“I don’t have full lung capacity, so I’m not sure what would happen to me,” Williams said Saturday, two days before the start of the WTA’s Top Seed Open in Lexington, Ky., her first tournament since playing Fed Cup in early February. “I’m sure I’ll be OK, but I don’t want to find out.”

Williams, 38, has a history of blood clots and pulmonary embolisms. She faced life-threatening complications following her Sept. 1, 2017, childbirth that confined her to a bed for six weeks. She said her daily routine was surgery and that she lost count after the first four.

More recently, Williams enjoyed “every part” of the last six months at home in Florida, her longest time grounded since her teens.

“I’ve been a little neurotic, to an extent,” on health and safety, she said. “Everyone in the Serena bubble is really protected.”

Williams is entered to play next week in Lexington and at consecutive tournaments in New York City later this month — the Western & Southern Open and U.S. Open, the latter starting Aug. 31.

Williams is the highest-ranked player in the Lexington field at No. 9. Others include 2017 U.S. Open champion Sloane Stephens, older sister Venus Williams and 16-year-old Coco Gauff.

She has been bidding ever since having daughter Olympia to tie Margaret Court‘s record 24 Grand Slam singles titles, albeit many of Court’s crowns came before the Open Era and, notably at the Australian Open, against small fields lacking the world’s best players. Williams reached the last two Wimbledon and U.S. Open finals, losing all of them.

She showed her seriousness in committing early to this year’s U.S. Open by installing a court at home with the same surface. Three of the top 10 female singles players already said they will skip the U.S. Open due to travel and/or virus concerns, including No. 1 Ash Barty.

“Tennis is naturally a socially distanced sport, so it was kind of easy to go back and just walk on my side of the court and have my hitter walk on his side of the court,” Williams said.

The French Open starts two weeks after the U.S. Open ends. Williams was asked if she will fly to Europe for tournaments this autumn.

“I see myself doing it all, if it happens,” she said.

The Tokyo Olympics are too far away to make plans.

“We’ll have to kind of wait to see what happens in the fall,” she said. “One thing I have learned with this pandemic is don’t plan.”

MORE: Past U.S. Open champions get wild cards

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Conseslus Kipruto tests positive for coronavirus, canceling world-record bid

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Conseslus Kipruto, the Olympic and world 3000m steeplechase champion, tested positive for the coronavirus without symptoms, which will keep him from a world-record chase on Friday, according to his social media.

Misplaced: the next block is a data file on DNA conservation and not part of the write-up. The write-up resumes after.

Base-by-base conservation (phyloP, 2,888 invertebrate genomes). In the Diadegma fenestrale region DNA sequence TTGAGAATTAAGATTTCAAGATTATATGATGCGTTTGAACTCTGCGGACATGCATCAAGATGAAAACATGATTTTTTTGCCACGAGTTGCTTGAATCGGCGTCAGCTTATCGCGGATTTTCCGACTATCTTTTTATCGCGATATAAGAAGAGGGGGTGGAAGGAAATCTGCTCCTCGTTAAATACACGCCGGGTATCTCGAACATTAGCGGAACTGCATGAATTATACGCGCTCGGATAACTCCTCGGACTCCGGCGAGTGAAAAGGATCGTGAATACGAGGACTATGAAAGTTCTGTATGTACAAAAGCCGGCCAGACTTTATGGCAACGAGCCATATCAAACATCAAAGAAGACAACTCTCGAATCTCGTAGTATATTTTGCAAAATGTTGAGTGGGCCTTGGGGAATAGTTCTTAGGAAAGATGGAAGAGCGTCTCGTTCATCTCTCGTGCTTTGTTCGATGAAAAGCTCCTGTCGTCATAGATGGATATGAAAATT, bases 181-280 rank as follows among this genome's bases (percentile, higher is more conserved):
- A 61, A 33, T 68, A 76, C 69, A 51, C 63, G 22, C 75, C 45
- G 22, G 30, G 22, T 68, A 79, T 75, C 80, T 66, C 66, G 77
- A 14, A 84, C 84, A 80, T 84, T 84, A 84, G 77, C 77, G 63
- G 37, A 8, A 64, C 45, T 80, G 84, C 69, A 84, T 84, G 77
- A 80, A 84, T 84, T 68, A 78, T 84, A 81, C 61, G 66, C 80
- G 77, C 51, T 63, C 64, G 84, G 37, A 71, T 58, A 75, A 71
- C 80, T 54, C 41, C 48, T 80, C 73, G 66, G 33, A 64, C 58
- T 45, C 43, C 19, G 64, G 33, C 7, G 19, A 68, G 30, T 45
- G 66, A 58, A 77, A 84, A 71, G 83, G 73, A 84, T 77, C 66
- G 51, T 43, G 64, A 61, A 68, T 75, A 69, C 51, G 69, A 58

The Kenyan was to race in the first in-person Diamond League meet of the year in Monaco on Friday.

“Our World is going through a challenging period and we all have to take our responsibilities,” was posted. “Unfortunately my covid-19 test, as part of the Monaco-protocol, came back positive and therefore I can’t be part of the Monaco Diamond League.

“I don’t have any symptoms and I was actually in great shape. I was planning to go for the WR: it has stayed too long outside Kenya. As the World & Olympic Champion I feel strongly its something I should go for as well.”

Kipruto, 25, is the 14th-fastest steepler in history with a personal best of 8:00.12. The world record is 7:53.63, set by Kenyan-born Qatari Saif Saaeed Shaheen in 2004.

Last year, Kipruto won the world title by .01, extending a streak of a Kenyan or Kenyan-born man winning every Olympic or world title in the event since the 1988 Seoul Games. He was sidelined by a stress fracture in his left foot until opening his season extremely late on Aug. 24.

MORE: Trayvon Bromell’s road back through destruction, death

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Our World is going through a challenging period and we all have to take our responsibilities. Unfortunately my covid-19 test, as part of the Monaco-protocol, came back positive and therefore I can’t be part of the Monaco Diamond League on August 14th. I don’t have any symptoms and I was actually in great shape. I was planning to go for the WR: it has stayed too long outside Kenya. As the World & Olympic Champion I feel strongly its something I should go for as well. Wish to thank Monaco for all the work they have done and I wish them and my colleagues a wonderful competition. Athletics is back and I will be back as well. Anyone willing to organise a steeple once I can be cleared? @diamondleaguemonaco #nike #quarantine #WR #Kenya